Program ID: Innovation Anthology #14
Program Date: 03/01/2007
Program Category: Technology
Necessity truly is the mother of invention. Just ask Dr. Craig Coburn, an Assistant Professor of Geography at the University of Lethbridge.
Dr. Coburn uses remote sensing and satellite imagery in his research on farm crops and forests.
Not long ago he really needed a goniometer. This is a device that scientists use to measure the angles of light reflecting Around and over a surface target.
The problem is, there are very few gonimeters in the world. And each one costs about half a million dollars.
Well, Dr. Coburn put on his thinking cap, dusted off his carpentry skills, and for $200, he built his very own goniometer out of fibreboard.
CC: There’s no duct tape on it but there’s odd things that you find in the plumbing section of you local hardware store. The other advantage is it’s very lightweight which most of these extremely expensive goniometers are, you know, on the order of say, 800 kilograms. Where I’ve been seen wandering around the university carrying my goniometer. The whole thing probably weighs about 20 or 30 pounds.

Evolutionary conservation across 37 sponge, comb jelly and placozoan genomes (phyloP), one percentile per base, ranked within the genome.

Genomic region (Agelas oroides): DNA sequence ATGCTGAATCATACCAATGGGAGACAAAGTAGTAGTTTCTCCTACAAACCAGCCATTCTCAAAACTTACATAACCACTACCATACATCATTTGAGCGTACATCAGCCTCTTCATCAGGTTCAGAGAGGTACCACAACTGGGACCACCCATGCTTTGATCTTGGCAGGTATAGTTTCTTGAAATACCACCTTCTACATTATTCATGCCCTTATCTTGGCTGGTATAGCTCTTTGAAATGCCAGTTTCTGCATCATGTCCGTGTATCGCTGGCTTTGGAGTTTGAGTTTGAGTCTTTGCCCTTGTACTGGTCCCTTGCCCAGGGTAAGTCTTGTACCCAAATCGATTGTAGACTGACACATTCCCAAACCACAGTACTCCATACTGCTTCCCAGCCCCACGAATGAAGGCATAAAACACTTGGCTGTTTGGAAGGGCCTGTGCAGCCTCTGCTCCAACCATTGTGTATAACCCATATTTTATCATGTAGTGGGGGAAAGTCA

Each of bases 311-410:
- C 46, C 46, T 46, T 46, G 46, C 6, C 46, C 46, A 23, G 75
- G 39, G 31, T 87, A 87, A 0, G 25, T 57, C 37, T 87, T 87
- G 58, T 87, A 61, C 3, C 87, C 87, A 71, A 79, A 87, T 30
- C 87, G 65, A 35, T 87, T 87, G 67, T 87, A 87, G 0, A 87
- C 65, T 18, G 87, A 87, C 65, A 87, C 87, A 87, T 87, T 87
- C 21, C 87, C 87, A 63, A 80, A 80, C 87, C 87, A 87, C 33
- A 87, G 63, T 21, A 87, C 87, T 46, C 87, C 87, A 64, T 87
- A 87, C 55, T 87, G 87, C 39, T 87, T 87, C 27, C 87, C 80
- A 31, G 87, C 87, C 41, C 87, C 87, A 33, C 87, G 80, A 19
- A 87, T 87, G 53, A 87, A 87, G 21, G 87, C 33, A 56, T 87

This home built goniometer helped Dr. Coburn remote sense the difference between grassland crops like barley and canola.
Thanks today to The University of Lethbridge.
FOR INNOVATION ANTHOLOGY, I’M CHERYL CROUCHER